The United States Senate Appropriations Committee has passed its annual State Department appropriations bill, and it includes a strong instruction on Holocaust-era looted assets. The bill, entitled the Department of State, Foreign Operations, and Related Programs Appropriations Act, 2016 (S. 1725) was accompanied by the Committee’s report, which would direct the State Department to include in an annual report an assessment of U.S. domestic law and foreign countries’ status on their compliance with the Washington Principles and the Terezin Declaration. As the World Jewish Restitution Organization (WJRO) and the Conference on Jewish Material Claims Against Germany (Claims Conference) observed last year, that progress is mixed, at best. This is a budget bill, meaning it is just the first step in allocating resources for the U.S. government in the year to come (in this case, for the State Department).
Topics: Legislation, looted property, Office of the Special Envoy for Holocaust Issues, Terezin Declaration, S. 1725, Georg Baselitz, Washington Conference Principles on Nazi-Confiscat, 2009 Terezin Declaration, Holocaust, World Jewish Restitution Organization, Department of State Foreign Operations and Related, Report on International Religious Freedoms, 1998 Washington Conference on Holocaust-Era Assets, WJRO, Restitution, Nazi-looted, Secretary of State, World War II, United States Senate Appropriations Committee, Gerhard Richter, Washington Principles, Conference on Jewish Material Claims Against Germa
In the course of our work here, I like to call out books and articles that I feel are worthy of praise, usually the in the course of a particular post or issue. After a too-long stay on the corner of my desk awaiting time to read it, I finally finished a book published last year that should be an essential for any collector, or lawyer dealing with clients across borders. Entitled The Art Collecting Legal Handbook (Thomson Reuters), the book is edited by Bruno Boesch and Massimo Sterpi, both notable European practitioners in art and cultural affairs law, at Froriep in London and Studio Legale Jacobacci & Associati in Rome, respectively.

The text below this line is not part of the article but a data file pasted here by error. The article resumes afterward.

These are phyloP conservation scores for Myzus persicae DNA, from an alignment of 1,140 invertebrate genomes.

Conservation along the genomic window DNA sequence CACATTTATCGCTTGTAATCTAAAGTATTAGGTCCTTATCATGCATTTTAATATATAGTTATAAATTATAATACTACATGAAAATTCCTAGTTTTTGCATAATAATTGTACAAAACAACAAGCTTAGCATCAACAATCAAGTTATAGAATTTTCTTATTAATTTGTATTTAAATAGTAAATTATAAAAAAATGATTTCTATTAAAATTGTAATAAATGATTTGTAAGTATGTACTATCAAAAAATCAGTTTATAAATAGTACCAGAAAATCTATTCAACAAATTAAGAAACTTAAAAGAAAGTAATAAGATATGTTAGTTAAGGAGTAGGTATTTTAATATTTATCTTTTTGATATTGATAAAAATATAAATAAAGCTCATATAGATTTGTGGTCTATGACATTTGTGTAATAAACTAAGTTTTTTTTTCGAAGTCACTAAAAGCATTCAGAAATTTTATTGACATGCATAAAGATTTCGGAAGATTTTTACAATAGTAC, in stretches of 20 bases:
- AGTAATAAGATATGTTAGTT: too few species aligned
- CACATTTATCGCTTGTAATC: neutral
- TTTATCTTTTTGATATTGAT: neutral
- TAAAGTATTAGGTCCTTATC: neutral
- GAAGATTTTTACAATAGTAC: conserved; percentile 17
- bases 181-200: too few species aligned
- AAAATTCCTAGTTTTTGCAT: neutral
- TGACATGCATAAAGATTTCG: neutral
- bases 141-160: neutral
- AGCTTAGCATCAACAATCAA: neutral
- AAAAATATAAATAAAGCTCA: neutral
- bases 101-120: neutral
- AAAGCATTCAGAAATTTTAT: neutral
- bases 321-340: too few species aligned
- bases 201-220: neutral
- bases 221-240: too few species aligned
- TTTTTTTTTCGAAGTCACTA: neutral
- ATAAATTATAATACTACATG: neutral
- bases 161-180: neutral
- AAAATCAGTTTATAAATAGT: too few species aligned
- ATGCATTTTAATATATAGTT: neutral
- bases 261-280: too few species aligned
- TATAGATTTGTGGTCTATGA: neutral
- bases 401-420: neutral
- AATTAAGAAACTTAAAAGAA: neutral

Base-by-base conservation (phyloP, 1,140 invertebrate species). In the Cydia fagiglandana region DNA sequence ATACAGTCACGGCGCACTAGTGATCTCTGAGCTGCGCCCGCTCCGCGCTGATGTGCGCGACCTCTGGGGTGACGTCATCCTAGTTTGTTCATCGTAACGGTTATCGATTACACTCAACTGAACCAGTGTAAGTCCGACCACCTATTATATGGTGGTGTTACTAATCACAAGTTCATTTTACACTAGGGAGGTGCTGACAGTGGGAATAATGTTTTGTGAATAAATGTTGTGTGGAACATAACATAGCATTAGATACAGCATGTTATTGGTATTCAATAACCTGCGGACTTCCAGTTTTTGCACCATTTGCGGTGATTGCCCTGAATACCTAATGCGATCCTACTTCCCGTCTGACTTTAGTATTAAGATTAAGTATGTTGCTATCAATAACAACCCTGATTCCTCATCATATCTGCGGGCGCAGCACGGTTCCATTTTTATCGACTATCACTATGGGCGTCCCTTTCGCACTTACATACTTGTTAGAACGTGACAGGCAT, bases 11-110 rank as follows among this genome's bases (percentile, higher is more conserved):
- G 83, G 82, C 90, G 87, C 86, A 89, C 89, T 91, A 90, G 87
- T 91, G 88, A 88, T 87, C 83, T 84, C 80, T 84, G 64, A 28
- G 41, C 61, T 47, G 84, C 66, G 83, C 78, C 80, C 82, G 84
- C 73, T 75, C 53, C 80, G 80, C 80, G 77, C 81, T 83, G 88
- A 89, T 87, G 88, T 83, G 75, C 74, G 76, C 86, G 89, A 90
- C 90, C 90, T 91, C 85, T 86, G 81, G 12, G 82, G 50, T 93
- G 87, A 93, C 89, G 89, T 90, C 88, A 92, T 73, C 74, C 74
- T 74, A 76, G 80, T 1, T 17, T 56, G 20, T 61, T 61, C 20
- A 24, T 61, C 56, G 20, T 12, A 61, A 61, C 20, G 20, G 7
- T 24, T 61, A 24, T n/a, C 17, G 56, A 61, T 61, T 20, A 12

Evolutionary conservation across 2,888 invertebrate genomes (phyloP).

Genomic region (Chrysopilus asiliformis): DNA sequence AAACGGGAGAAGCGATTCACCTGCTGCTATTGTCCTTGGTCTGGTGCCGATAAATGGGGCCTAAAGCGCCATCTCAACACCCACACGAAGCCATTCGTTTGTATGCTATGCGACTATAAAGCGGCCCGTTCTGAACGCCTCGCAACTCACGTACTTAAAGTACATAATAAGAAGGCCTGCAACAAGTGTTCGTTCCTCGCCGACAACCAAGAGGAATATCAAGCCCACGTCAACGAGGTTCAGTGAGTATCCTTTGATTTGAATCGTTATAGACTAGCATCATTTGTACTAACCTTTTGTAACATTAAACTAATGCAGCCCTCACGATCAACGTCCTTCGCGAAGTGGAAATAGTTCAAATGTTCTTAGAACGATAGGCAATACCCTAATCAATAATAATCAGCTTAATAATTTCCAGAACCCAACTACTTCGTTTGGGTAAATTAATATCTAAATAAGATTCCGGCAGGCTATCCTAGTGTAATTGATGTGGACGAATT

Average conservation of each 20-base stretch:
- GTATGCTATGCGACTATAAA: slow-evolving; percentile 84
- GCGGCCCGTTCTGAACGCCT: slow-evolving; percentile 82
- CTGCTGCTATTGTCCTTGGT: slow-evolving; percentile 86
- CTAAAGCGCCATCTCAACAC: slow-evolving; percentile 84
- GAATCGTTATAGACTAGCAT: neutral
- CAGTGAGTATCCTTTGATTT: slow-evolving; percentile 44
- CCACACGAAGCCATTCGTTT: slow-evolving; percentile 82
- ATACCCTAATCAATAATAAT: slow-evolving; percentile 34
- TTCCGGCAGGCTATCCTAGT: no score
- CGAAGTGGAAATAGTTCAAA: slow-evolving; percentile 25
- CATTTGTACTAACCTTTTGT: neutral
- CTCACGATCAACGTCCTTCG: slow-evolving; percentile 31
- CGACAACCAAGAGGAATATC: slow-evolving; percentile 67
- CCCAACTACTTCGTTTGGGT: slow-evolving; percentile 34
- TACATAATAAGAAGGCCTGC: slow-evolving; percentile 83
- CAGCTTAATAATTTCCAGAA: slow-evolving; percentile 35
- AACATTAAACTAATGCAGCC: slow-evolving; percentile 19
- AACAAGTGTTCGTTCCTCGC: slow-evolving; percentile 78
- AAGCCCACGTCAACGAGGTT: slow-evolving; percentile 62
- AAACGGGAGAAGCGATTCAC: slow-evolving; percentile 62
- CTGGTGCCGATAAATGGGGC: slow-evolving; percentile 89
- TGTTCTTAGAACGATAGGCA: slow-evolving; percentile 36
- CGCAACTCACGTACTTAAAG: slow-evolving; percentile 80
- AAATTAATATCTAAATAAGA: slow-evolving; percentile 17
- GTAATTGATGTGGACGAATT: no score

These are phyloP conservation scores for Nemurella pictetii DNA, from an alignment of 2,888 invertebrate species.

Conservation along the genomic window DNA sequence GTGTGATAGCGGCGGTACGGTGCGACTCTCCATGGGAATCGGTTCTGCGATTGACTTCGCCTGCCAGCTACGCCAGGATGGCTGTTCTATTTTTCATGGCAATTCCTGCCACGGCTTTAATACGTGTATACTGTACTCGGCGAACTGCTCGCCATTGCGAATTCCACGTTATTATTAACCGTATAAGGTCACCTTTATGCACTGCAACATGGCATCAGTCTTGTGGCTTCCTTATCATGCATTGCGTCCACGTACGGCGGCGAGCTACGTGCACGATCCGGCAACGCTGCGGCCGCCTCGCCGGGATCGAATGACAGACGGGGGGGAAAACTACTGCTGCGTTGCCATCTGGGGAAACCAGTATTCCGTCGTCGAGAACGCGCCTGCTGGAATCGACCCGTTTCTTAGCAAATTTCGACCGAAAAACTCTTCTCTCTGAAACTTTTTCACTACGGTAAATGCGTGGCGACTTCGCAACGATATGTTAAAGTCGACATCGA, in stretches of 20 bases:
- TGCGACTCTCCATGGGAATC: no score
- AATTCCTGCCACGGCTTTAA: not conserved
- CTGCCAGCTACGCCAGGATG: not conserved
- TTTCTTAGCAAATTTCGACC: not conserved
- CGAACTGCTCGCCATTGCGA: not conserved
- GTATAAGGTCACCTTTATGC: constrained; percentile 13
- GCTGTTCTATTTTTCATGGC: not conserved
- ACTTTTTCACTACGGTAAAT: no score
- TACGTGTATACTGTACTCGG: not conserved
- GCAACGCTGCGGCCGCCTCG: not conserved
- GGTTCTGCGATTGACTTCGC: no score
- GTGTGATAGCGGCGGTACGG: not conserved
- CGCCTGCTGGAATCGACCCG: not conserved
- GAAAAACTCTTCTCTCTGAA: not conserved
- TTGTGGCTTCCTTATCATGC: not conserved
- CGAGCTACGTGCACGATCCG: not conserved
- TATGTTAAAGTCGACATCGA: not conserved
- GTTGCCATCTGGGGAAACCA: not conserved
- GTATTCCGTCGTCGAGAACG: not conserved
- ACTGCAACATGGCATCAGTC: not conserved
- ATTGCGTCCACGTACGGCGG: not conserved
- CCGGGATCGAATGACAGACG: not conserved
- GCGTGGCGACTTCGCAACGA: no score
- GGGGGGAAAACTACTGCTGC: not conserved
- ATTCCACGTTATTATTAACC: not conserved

Topics: Legislation, The Art Collecting Legal Handbook, the Middle East, looted property, Forgery, Auctions, VAT, Studio Legale Jacobacci & Associati, authenticity, London, Sam Keller, Julien Anfruns, droite de suite, Froriep, Moral Rights, Europe, North America, Holocaust claims, California, Fondation Beyeler, Howard Kennedy FSI, Thomson Reuters, Asia, Rome, Restitution, International Council of Museums, Massimo Sterpi, United States, World War II, Sabina von Arx, 1970 UNESCO Convention, Morgan Stanley, Art Fairs, Publications, Litigation, due diligence, Immunity from Seizure Act, Museums, Bruno Boesch, 1995 UNIDROIT Convention on Stolen or Illegally Ex, Daniel McClean, New York